The Darjeeling Limited: Criterion Collection Blu-Ray Review
The Criterion Collection’s love affair with Wes Anderson continues with some gusto this month, as we welcome yet another enchanting curio from his filmography onto the prestige home entertainment label. ‘The Darjeeling Limited’s’ addition to the collection is now the seventh film of his to be given the Criterion treatment in the UK. This will no doubt grate with his detractors, but for his fans it is another chance to splash the cash on yet another delightful release.
The film could almost be described as Anderson in his comfort zone, yet again dealing with the complicated dynamics of a dysfunctional upper middle-class family. In this case, the Whitman brothers. Three morose, disaffected, prescription drug addled men, who are mourning the loss of their father, and trying to find some contentment with their lives. However, he brings something different to the visual style, it’s more kinetic and vibrant than his previous films, though still distinctly un film de Wes Anderson.
The oldest brother Francis (Owen Wilson) has recently suffered a near fatal motorcycle accident, that may or may not have been intentional. He arranges to be reunited with his two brothers who haven’t all been together since their father’s funeral a year earlier. The reunion is in India, where Francis has planned a spiritual journey to reconnect with themselves and each other. This journey will take place on a cross country rail trip, on a luxury train called The Darjeeling Limited.
Jack (Jason Schwartzman) the youngest Whitman brother has recently been left heartbroken, and Peter (Adrien Brody) is struggling with the responsibility of soon becoming a father himself. In a terrific visual gag, the three brothers all carry their father’s old monogrammed luggage with them. Huge, cumbersome bags and cases, hardly the sort of thing you’d take on a trip of self-discovery. It is their literal emotional baggage as they embark on this colourful odyssey of grief and pain.
As with all Wes Anderson films, The Darjeeling Limited is a richly textured piece, full of wonderful little character beats and grace notes. Francis wants this spiritual awakening to be an adventure, but he can’t not be in control of everything, so he has brought his assistant with him to plan their daily itinerary, which is laminated and delivered to their cabin every morning. Peter is struggling with migraines, but it’s later revealed that he has taken to wearing his father’s old prescription sunglasses which are straining his eyes.
The way in which the film talks about grief—without every really talking about it—is extremely moving. Their father’s passing has unmoored this entire family. Anderson’s deliciously dry script (co-written with Schwartzman and Roman Coppola) and the three terrific central performances tap into this in ways that are both uproariously funny and deeply melancholic. The scene where Francis removes his bandages might be the most emotional and touching sequence Anderson has ever filmed.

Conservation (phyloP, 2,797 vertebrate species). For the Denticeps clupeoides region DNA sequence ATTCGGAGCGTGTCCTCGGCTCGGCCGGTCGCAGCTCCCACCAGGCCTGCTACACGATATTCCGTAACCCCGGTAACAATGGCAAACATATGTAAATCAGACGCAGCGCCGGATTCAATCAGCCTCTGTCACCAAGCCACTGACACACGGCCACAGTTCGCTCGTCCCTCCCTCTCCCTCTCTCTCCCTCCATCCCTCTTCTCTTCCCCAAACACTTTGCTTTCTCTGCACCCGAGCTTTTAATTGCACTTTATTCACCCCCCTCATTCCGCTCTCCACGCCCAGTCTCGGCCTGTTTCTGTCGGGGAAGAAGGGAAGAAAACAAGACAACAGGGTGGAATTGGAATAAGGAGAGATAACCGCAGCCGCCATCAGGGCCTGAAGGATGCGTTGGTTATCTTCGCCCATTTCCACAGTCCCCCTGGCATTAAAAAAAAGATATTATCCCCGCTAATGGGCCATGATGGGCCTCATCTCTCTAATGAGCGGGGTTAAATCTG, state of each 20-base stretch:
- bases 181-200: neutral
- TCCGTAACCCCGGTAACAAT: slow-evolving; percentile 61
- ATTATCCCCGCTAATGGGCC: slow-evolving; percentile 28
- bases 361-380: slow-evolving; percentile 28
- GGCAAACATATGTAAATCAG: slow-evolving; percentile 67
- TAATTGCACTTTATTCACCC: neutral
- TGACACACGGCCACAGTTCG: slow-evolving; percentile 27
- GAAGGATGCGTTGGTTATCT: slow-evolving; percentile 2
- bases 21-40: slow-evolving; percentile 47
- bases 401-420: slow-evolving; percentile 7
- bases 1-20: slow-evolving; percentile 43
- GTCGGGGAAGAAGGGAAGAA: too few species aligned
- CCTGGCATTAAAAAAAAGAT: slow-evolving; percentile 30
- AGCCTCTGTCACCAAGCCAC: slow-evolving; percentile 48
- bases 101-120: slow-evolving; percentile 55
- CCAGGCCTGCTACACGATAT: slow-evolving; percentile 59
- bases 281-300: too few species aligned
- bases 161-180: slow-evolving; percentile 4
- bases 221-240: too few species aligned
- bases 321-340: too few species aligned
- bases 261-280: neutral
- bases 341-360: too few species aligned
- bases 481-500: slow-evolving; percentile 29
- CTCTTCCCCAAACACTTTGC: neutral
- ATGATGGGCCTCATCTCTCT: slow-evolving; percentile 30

‘The Darjeeling Limited’ is a strange film, obeying its own unique internal structure and rhythms. The second half of the film in particular (like the train itself) takes some unexpected turns. “How can a train be lost? It’s on rails.” And for a brief moment it might seem like that the film has got lost, only for a long flashback to tie everything together, and remind you that this most meticulous of directors never goes off the rails.
Beautifully restored for this release, the disc comes with a host of special features. First up is the short film Hotel Chevalier, a prologue/prequel to The Darjeeling Limited, starring Jason Schwartzman and Natalie Portman. You can watch this on its own or integrated into the film. There is also a feature length audio commentary track with Wes Anderson, Jason Schwartzman and Roman Coppola.
Next up is a 40-minute behind the scenes documentary directed by Barry Braverman. Filmed in a fly-on-the-wall style, the film takes us through various location set ups, and reveals that even with an artist as fussy as Anderson, when it comes to filmmaking on location, everything is chaotic. There’s also a conversation between Anderson and James Ivory, where they discuss the film’s music. Much of the score was taken from Merchant Ivory films.
Film critic and Wes Anderson expert Matt Zoller Seitz provides a visual essay about the film. There’s also the American Express commercial directed by Anderson, which includes some of the Darjeeling cast. Also included is the audition tape for one of the boys they encounter in the village.
The Oakley Friedberg/Packer speech is a show and tell speech made by the son of two crew members from the film. Having spent months in India with his parents as they made the film, he recounts to his classmates some of the work they did giving back to local communities.
There is a deleted scene of Peter playing cricket with some kids, and a couple of alternate takes. Roman Coppola provides another short behind the scenes clip, as does actor Waris Ahluwalia who shot a series of video journals whilst the film was being made. These include insights as to what the train shoot was like, and also a look at the film’s special effects, revealing the magic of filmmaking in all its glory with this hilarious look at the lo-fi effects used to make it seem as if the train was moving.
Finally, there is a photo gallery, the film’s theatrical trailer, and the booklet comes with an essay by critic Richard Brody and original illustrations by Eric Anderson.